Archive for May 2009


Dresscode during Nuclear week

Kim Jong ll in pantusuit

After a week that best could be describe as Nuclear week. When North Korea decided to test nuclear warheads worth more than their annual GDP. This hostile activity has also contributed to a number of posts in newspapers everywhere on the disturbed mind of Kim-Jong II.

Monocle, naturally, sensed what was coming. Hence they featured him in the Style leaders section in the June issue.

In a nation devoted to grandeur and spectacle, to parades of immaculate marching soldiers, and immense displays of synchronised gymnastic, Nort Korean Dictator, Kim Jong Il, is the worst-dressed man in the whole country. His generals sport smart olive uniforms with characteristically broad-topped caps. His civilian aides dress in elegantly old fashioned dark suits. But whatever the occasion – the launching of a long-range rocket, the inaguration of the Supreme People’s Assembly – the man they call the “Dear Leader” inists on wearing what can best be described as a Stalinist pantsuit

The Economist works in Economy?

Lufthansa Business Class

We just noticed the business travel blog Gulliver over at The Economist, as you know, is a magazine that best could be described as Monocle minus Wallpaper*. Still, it seems to be worth reading occasionally.

However, this article regarding whether or not one can should travel business class worries us slightly:

The simple answer is: sometimes you can, sometimes you can’t. For daytime flights, either long- or short-haul, business-class travel is an unnecessary expense. We can all work in economy, if necessary, and even the weariest voyager should be able to regain their pep after a night’s sleep.

Working in economy class? That would be like shopping in Oxford Street. Out of the question and sincerely unlivable.

The washlet and man bags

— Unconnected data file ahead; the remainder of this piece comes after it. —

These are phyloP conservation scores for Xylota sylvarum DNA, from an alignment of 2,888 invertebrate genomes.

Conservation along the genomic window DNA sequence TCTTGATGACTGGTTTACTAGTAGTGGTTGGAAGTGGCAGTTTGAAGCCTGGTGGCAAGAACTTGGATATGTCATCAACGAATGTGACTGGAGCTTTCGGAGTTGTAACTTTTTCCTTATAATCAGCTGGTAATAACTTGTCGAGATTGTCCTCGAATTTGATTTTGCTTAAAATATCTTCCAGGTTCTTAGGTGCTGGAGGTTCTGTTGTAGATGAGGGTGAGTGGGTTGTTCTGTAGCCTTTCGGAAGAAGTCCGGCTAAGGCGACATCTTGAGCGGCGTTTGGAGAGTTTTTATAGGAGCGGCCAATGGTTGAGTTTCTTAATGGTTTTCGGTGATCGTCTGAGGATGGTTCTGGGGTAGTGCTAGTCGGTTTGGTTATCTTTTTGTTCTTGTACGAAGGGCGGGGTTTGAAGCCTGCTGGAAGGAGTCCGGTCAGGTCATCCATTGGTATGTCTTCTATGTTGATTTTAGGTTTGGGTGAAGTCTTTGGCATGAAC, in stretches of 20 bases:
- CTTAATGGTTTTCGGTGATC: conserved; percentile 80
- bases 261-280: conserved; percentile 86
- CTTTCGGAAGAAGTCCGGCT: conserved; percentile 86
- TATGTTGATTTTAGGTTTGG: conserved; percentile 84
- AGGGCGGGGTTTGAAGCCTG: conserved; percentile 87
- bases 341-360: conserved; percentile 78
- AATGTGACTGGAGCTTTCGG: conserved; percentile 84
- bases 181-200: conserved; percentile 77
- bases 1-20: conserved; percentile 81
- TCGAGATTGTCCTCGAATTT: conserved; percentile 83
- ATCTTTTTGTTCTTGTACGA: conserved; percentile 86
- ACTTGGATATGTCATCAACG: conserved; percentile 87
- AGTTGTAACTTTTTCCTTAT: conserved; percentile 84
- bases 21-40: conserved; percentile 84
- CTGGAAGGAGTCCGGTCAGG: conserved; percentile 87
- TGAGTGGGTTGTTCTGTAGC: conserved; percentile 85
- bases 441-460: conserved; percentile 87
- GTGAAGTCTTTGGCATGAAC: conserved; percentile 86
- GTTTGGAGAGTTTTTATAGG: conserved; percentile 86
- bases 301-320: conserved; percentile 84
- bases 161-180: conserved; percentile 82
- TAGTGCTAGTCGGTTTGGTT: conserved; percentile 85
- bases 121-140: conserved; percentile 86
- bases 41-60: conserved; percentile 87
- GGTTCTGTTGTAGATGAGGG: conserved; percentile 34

Japanese bag

As Tyler digs into our favorite nation – Japan (if you didn’t know this your home work starts with buying issues 9 through 11 of you know what) – in this week’s Fast Lane column, he finds five great ways of bringing a bit more of Japan Inc. to the rest of the developing world, i.e. North America. The high notes for us this week was point three and five.

3. Clever collaborations
Japanese consumers love a clever tie-up between established brands and smart creative talent. Good examples are retailer Beams doing a customised Subaru in hot orange and chocolate brown, or bagmaker Porter doing a “man bag” exclusively for ANA.

5. Bathroom culture
The Washlet (the automated, all- spraying, all-blow-drying, all-sound cancelling, all-deodorising toilet) is finally making inroads into new markets, but the world needs to embrace this concept faster. If it’s standard practice to wash your hands after going to bathroom, shouldn’t it also be part of the routine to wash the parts of your body that performed the function? Japan’s become so addicted that they’ll even feature on the two national carriers’ 787s when they eventually take to the skies.

Introducing: The Tyler Brûlé Index

CeBIT 2008

As promised on our about page, we are set to develop a simple benchmarking system to ensure a high livability. And how better to do this than to set up a system based on the habits of TB? Enter: The Tyler Brûlé Index (TBI). After all, an index is the only fair way to measure things in life.

It’s a simple and developing system that will take into account the many brands, airlines and preferences of our fellow friend. As a reference point, we will use a business class flight with Lufthansa – this will be TBI 100. This is the standard, if you will.

Let’s take an example from the FT the other day – a clear TBI 40:

The door whooshed shut, and the crew passed around pre-take-off drinks and quarantine forms for the State of Hawaii. Our Boeing 757 then rumbled along the tarmac, and a few minutes later we were out over the Pacific.

I was utterly unprepared for what happened next. I guess that if I’d paid closer attention to the Hawaii-themed dinner menu, then it might have offered some type of warning. But I hadn’t, so I didn’t know whether to stare, laugh or despair when the cabin crew emerged from the galley accessorised in little floral sprigs and swatches of Hawaiiana.

Steward in silly, rather than skimpy, outfits. What else is to be expected from American Airlines, you may ask? A fair question considering this North American carrier is far from the likes of ANA, Cathay or Porter. The whole airline is a stretch to even make TBI 60 in total, but then I’m of course referring to seating in the front of the cabin. Otherwise it had been considerably less.

We’ll be referring to the TBI in the posts ahead. Anyone that has had a TBI 150 experience knows that it should be shared with others.

Priorities, please

My Gay Pimp

The other day, we wrote about the horrific symptom SAS (saggy ass syndrome). We suggested that the WHO put it on some sort of suitable list for immediate attention. In these days of pandemics, it seems the world as gotten the wrong focus yet again. Our friend Tyler Brûlé reminds us of yet another issue for this United Nations outlet: